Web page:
Many of us do yoga for a sense of retreat from the busyness of our daily schedules. Some go as far as trying to attain zen, while others are content with securing a free, uninterrupted hour for themselves. And while doing yoga in the confines of an air-conditioned studio is often enough to help you meet your objectives, nothing beats the feeling of doing yoga in nature – particularly a hiking trail. That why you should definitely try out Hiking Yoga.
In a New York Times Online blog post, Susan Stellin shares her experience with Hiking Yoga. She takes her yoga class to Prospect Park in Brooklyn, New York. She and her students are doing yoga where the ground isn’t completely flat, and holding poses where one can enjoy the silence and then, later, try to fight distraction from barking dogs and screaming children. More interestingly, though, Stellin provides a glimpse into what it’s like to do yoga in a place where you are disconnected enough from an increasingly connected virtual society, while still being close enough to learn to overcome the challenges of deliberately plugging out.
So here are some reasons for you to try Hiking Yoga:
As creatures of habit and comfort, we gravitate toward our favorite spots in the park, and miss out on other great areas the park has to offer. Hiking Yoga encourages you to seek out less populated, if not oft deserted, areas to execute your poses. Be careful not to get lost, though. And if possible, go on Hiking Yoga trips with a group of people. This is safer and guaranteed more fun. Which leads us to our next point…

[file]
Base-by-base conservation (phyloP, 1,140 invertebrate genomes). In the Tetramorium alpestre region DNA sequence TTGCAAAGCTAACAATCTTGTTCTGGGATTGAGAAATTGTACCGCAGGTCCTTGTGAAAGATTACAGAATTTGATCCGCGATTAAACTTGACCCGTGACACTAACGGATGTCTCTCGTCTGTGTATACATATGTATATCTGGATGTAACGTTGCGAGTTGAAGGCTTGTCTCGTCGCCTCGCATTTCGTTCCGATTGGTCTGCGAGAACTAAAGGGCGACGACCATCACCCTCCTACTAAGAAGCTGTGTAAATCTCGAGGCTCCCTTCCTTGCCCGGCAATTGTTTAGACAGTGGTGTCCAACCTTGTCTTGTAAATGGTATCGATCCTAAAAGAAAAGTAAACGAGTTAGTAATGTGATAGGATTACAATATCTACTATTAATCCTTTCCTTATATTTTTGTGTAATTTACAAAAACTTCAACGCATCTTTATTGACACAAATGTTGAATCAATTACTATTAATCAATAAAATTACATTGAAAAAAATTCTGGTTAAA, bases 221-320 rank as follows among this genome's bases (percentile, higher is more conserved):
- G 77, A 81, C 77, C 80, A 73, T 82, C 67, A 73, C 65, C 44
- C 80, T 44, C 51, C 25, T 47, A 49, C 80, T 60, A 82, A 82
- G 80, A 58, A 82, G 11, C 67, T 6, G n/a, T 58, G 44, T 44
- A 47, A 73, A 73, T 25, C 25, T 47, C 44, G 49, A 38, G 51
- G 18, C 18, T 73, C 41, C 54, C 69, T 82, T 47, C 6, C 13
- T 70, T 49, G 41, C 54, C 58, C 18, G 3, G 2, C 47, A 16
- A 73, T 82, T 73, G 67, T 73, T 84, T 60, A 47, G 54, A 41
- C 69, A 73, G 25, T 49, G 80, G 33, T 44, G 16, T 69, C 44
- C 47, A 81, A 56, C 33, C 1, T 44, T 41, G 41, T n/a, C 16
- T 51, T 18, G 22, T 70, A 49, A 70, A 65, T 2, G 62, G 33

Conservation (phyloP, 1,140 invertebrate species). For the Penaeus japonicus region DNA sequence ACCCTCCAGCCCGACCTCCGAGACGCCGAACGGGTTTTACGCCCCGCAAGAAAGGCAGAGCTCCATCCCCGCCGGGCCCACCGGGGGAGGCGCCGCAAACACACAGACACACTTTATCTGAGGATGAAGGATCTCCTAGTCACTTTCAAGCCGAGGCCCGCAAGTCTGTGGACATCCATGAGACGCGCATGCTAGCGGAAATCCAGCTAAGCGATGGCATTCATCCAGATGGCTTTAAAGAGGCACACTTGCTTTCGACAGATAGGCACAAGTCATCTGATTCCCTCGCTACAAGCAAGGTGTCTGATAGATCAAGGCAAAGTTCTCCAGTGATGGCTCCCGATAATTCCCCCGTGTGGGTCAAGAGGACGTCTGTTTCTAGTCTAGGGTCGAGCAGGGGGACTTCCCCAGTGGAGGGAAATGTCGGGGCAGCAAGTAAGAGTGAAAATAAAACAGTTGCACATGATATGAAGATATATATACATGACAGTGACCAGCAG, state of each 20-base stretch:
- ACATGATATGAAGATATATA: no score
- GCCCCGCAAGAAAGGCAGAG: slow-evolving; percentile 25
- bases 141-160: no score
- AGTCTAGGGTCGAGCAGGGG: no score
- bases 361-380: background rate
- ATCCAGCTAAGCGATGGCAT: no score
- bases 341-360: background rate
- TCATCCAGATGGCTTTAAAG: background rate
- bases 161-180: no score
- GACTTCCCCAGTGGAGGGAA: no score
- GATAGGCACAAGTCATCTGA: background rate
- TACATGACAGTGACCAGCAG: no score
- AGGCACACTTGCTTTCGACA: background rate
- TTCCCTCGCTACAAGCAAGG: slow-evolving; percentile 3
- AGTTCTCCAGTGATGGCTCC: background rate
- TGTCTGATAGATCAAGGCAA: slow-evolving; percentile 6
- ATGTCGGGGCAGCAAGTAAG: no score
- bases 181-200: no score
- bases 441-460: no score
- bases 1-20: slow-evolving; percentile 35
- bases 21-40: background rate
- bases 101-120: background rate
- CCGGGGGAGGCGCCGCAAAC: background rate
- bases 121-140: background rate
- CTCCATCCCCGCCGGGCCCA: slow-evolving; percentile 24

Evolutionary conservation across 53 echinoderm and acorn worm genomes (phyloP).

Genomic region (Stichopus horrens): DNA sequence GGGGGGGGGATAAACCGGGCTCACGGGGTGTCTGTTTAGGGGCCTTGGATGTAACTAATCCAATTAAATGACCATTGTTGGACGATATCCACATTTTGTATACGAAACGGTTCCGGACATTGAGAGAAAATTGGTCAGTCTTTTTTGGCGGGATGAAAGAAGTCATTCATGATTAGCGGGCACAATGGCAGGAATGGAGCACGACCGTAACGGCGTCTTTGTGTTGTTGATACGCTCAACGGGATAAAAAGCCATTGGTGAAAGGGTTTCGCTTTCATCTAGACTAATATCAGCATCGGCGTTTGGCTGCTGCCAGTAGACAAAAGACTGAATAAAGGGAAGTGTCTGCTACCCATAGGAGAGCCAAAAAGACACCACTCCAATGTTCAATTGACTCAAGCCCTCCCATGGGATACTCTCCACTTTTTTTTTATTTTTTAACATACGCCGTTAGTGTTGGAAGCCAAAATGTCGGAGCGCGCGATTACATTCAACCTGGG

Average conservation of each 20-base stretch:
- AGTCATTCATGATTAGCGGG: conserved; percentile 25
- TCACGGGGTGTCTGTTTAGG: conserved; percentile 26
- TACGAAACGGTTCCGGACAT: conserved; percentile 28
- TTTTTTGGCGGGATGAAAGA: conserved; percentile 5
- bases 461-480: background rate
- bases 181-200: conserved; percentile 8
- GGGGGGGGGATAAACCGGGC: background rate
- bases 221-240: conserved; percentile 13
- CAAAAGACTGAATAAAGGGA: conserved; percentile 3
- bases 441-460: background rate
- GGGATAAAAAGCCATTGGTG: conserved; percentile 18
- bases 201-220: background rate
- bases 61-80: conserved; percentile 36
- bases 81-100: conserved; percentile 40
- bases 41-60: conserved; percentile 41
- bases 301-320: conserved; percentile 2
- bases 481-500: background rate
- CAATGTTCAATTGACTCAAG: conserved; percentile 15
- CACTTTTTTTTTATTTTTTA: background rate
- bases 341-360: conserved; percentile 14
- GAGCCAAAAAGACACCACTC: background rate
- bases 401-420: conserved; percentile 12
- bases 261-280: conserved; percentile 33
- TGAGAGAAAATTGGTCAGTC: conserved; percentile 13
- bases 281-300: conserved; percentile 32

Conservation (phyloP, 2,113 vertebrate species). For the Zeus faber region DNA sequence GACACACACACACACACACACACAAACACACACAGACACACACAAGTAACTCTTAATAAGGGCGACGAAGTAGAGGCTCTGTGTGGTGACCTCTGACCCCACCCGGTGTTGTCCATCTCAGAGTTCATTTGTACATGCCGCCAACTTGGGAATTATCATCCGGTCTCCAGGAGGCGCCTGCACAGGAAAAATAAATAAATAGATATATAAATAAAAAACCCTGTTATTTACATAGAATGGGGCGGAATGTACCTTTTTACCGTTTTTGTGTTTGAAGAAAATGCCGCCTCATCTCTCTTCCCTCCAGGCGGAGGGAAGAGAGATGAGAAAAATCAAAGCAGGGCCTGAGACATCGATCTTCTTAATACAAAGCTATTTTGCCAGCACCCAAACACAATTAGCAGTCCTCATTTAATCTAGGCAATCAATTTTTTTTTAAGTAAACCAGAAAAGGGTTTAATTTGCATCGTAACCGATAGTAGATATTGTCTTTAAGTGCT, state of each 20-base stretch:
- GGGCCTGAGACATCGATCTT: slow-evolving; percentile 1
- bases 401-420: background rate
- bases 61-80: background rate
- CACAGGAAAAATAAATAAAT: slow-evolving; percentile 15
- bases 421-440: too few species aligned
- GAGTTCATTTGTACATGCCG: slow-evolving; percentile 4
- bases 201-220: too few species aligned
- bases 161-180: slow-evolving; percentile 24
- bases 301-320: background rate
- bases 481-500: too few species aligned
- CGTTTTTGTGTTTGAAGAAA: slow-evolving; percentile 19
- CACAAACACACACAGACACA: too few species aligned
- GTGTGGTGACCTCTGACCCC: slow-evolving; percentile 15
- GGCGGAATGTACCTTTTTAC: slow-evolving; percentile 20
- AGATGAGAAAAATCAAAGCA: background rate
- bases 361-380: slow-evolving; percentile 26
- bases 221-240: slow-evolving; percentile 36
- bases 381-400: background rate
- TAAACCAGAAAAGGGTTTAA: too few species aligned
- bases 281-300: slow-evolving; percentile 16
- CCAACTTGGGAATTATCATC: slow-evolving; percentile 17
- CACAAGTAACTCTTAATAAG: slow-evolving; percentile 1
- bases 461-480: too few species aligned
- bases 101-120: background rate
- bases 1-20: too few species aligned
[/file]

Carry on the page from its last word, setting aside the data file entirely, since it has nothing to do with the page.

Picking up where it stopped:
Yes, this might sound like a cliché, but Hiking Yoga really is a great way to meet and mingle with new people. There isn’t a better way to connect with other people than through a shared love for yoga, and in a rather unconventional setting, at that. If you don’t have that option though, why not take the lead and gather around a group of your yogi friends for a new experience in the park or up in the mountains?
It’s easy to focus in a silent, zen-ic yoga studio atmosphere. But have you ever tried focusing where your surroundings give you as minimal an option to do so? When hiking in a park, there will be quiet areas and noisy ones–those with barking dogs, chattering moms, and squealing, screaming, and wailing kids. Yet therein lies the beauty of such a challenge: in an environment that isn’t conducive to focus, you are forced to learn other ways to do so.
Susan Stellin closes her story by expressing that Hiking Yoga teaches you what it truly means to break free and disconnect from the familiarity of their routine. More importantly, it teaches you what it truly means to be balanced in a world with distractions that never permanently go away. How’s that for an authentic yoga class?